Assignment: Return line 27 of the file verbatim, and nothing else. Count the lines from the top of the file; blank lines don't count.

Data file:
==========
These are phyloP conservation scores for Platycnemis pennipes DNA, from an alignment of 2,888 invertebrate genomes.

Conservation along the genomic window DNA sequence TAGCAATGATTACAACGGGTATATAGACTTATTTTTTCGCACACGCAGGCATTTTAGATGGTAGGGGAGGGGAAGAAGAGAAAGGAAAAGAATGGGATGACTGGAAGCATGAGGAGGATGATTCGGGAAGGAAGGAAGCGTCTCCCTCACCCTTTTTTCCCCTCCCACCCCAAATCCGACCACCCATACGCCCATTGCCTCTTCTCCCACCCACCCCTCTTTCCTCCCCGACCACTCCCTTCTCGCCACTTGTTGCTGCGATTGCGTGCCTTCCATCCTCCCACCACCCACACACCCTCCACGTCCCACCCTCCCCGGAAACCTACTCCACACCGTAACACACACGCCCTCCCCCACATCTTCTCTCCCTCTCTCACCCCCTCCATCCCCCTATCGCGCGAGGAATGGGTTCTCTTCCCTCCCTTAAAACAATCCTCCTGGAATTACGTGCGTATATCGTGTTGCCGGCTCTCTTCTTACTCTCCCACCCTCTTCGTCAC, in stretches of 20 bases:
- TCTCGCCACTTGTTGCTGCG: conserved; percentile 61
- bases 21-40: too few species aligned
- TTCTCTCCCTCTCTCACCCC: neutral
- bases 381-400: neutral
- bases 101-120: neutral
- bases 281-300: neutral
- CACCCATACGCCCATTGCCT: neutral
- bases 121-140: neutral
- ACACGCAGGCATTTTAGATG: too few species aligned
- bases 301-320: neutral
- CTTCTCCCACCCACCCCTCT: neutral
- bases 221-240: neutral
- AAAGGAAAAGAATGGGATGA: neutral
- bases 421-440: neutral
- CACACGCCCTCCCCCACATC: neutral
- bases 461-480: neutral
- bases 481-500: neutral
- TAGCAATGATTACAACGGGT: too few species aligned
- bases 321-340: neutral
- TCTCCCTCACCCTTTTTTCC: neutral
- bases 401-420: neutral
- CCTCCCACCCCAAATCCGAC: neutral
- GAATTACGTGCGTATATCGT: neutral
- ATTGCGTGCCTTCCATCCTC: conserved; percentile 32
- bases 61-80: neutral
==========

- bases 61-80: neutral